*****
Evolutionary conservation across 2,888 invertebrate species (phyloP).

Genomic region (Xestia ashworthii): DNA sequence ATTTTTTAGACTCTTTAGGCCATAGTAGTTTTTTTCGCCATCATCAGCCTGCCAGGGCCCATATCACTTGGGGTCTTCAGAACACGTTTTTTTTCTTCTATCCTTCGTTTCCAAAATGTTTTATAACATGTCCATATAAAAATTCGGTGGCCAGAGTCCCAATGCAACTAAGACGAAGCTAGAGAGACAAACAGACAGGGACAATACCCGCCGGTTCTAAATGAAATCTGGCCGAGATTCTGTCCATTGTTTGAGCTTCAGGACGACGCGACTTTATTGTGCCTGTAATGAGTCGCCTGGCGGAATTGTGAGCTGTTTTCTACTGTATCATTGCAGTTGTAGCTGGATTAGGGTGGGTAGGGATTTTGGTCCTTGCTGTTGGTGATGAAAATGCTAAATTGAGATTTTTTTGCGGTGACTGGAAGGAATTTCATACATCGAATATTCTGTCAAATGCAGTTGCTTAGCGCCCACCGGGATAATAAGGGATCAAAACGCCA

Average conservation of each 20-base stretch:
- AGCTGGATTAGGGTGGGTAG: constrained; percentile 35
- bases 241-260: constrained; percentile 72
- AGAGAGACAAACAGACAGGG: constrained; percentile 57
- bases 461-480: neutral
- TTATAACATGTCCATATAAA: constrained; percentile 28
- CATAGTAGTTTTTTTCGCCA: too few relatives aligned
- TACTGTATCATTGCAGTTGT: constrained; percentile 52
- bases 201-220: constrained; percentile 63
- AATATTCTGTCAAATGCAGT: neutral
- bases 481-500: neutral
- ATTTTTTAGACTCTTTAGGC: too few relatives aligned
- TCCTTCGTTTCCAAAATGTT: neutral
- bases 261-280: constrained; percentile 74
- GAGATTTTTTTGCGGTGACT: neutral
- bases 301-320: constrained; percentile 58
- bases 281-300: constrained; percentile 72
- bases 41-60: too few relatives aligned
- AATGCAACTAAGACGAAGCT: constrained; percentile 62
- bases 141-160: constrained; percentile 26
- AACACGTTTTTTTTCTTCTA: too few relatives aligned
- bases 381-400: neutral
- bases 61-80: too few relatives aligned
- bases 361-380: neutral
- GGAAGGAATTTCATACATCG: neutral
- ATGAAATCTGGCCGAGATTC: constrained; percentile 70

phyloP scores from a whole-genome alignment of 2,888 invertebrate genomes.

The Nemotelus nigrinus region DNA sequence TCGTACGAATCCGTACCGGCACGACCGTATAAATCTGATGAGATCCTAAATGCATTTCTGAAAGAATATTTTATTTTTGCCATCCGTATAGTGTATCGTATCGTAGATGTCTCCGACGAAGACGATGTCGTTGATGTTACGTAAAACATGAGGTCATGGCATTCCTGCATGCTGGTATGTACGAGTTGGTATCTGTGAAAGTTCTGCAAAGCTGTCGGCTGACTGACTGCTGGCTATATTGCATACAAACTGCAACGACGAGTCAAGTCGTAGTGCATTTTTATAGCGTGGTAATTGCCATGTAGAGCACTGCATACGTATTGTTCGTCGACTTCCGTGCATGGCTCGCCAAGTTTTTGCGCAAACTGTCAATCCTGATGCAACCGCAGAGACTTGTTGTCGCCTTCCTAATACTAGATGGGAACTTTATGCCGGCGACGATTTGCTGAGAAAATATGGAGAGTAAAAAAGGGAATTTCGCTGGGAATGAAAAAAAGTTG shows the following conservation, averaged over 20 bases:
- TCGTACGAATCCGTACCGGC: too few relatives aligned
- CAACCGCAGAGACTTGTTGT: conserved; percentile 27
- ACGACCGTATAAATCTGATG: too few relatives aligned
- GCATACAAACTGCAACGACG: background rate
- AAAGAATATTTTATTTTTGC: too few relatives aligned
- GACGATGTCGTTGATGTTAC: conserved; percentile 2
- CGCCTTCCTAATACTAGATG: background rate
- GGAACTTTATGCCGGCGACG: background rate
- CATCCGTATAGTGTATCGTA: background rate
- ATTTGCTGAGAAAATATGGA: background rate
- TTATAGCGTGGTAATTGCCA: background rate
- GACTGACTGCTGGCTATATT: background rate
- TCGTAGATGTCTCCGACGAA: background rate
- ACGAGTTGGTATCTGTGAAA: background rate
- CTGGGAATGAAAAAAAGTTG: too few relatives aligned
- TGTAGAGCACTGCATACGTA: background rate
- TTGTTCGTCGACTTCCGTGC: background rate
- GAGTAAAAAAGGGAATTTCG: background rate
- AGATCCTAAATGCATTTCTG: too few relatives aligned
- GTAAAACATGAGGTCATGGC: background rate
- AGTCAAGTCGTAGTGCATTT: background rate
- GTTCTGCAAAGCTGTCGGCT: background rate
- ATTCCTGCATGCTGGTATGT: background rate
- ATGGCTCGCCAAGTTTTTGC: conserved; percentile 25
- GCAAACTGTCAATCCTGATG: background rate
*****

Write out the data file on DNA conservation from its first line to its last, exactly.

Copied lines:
Evolutionary conservation across 2,888 invertebrate species (phyloP).

Genomic region (Xestia ashworthii): DNA sequence ATTTTTTAGACTCTTTAGGCCATAGTAGTTTTTTTCGCCATCATCAGCCTGCCAGGGCCCATATCACTTGGGGTCTTCAGAACACGTTTTTTTTCTTCTATCCTTCGTTTCCAAAATGTTTTATAACATGTCCATATAAAAATTCGGTGGCCAGAGTCCCAATGCAACTAAGACGAAGCTAGAGAGACAAACAGACAGGGACAATACCCGCCGGTTCTAAATGAAATCTGGCCGAGATTCTGTCCATTGTTTGAGCTTCAGGACGACGCGACTTTATTGTGCCTGTAATGAGTCGCCTGGCGGAATTGTGAGCTGTTTTCTACTGTATCATTGCAGTTGTAGCTGGATTAGGGTGGGTAGGGATTTTGGTCCTTGCTGTTGGTGATGAAAATGCTAAATTGAGATTTTTTTGCGGTGACTGGAAGGAATTTCATACATCGAATATTCTGTCAAATGCAGTTGCTTAGCGCCCACCGGGATAATAAGGGATCAAAACGCCA

Average conservation of each 20-base stretch:
- AGCTGGATTAGGGTGGGTAG: constrained; percentile 35
- bases 241-260: constrained; percentile 72
- AGAGAGACAAACAGACAGGG: constrained; percentile 57
- bases 461-480: neutral
- TTATAACATGTCCATATAAA: constrained; percentile 28
- CATAGTAGTTTTTTTCGCCA: too few relatives aligned
- TACTGTATCATTGCAGTTGT: constrained; percentile 52
- bases 201-220: constrained; percentile 63
- AATATTCTGTCAAATGCAGT: neutral
- bases 481-500: neutral
- ATTTTTTAGACTCTTTAGGC: too few relatives aligned
- TCCTTCGTTTCCAAAATGTT: neutral
- bases 261-280: constrained; percentile 74
- GAGATTTTTTTGCGGTGACT: neutral
- bases 301-320: constrained; percentile 58
- bases 281-300: constrained; percentile 72
- bases 41-60: too few relatives aligned
- AATGCAACTAAGACGAAGCT: constrained; percentile 62
- bases 141-160: constrained; percentile 26
- AACACGTTTTTTTTCTTCTA: too few relatives aligned
- bases 381-400: neutral
- bases 61-80: too few relatives aligned
- bases 361-380: neutral
- GGAAGGAATTTCATACATCG: neutral
- ATGAAATCTGGCCGAGATTC: constrained; percentile 70

phyloP scores from a whole-genome alignment of 2,888 invertebrate genomes.

The Nemotelus nigrinus region DNA sequence TCGTACGAATCCGTACCGGCACGACCGTATAAATCTGATGAGATCCTAAATGCATTTCTGAAAGAATATTTTATTTTTGCCATCCGTATAGTGTATCGTATCGTAGATGTCTCCGACGAAGACGATGTCGTTGATGTTACGTAAAACATGAGGTCATGGCATTCCTGCATGCTGGTATGTACGAGTTGGTATCTGTGAAAGTTCTGCAAAGCTGTCGGCTGACTGACTGCTGGCTATATTGCATACAAACTGCAACGACGAGTCAAGTCGTAGTGCATTTTTATAGCGTGGTAATTGCCATGTAGAGCACTGCATACGTATTGTTCGTCGACTTCCGTGCATGGCTCGCCAAGTTTTTGCGCAAACTGTCAATCCTGATGCAACCGCAGAGACTTGTTGTCGCCTTCCTAATACTAGATGGGAACTTTATGCCGGCGACGATTTGCTGAGAAAATATGGAGAGTAAAAAAGGGAATTTCGCTGGGAATGAAAAAAAGTTG shows the following conservation, averaged over 20 bases:
- TCGTACGAATCCGTACCGGC: too few relatives aligned
- CAACCGCAGAGACTTGTTGT: conserved; percentile 27
- ACGACCGTATAAATCTGATG: too few relatives aligned
- GCATACAAACTGCAACGACG: background rate
- AAAGAATATTTTATTTTTGC: too few relatives aligned
- GACGATGTCGTTGATGTTAC: conserved; percentile 2
- CGCCTTCCTAATACTAGATG: background rate
- GGAACTTTATGCCGGCGACG: background rate
- CATCCGTATAGTGTATCGTA: background rate
- ATTTGCTGAGAAAATATGGA: background rate
- TTATAGCGTGGTAATTGCCA: background rate
- GACTGACTGCTGGCTATATT: background rate
- TCGTAGATGTCTCCGACGAA: background rate
- ACGAGTTGGTATCTGTGAAA: background rate
- CTGGGAATGAAAAAAAGTTG: too few relatives aligned
- TGTAGAGCACTGCATACGTA: background rate
- TTGTTCGTCGACTTCCGTGC: background rate
- GAGTAAAAAAGGGAATTTCG: background rate
- AGATCCTAAATGCATTTCTG: too few relatives aligned
- GTAAAACATGAGGTCATGGC: background rate
- AGTCAAGTCGTAGTGCATTT: background rate
- GTTCTGCAAAGCTGTCGGCT: background rate
- ATTCCTGCATGCTGGTATGT: background rate
- ATGGCTCGCCAAGTTTTTGC: conserved; percentile 25
- GCAAACTGTCAATCCTGATG: background rate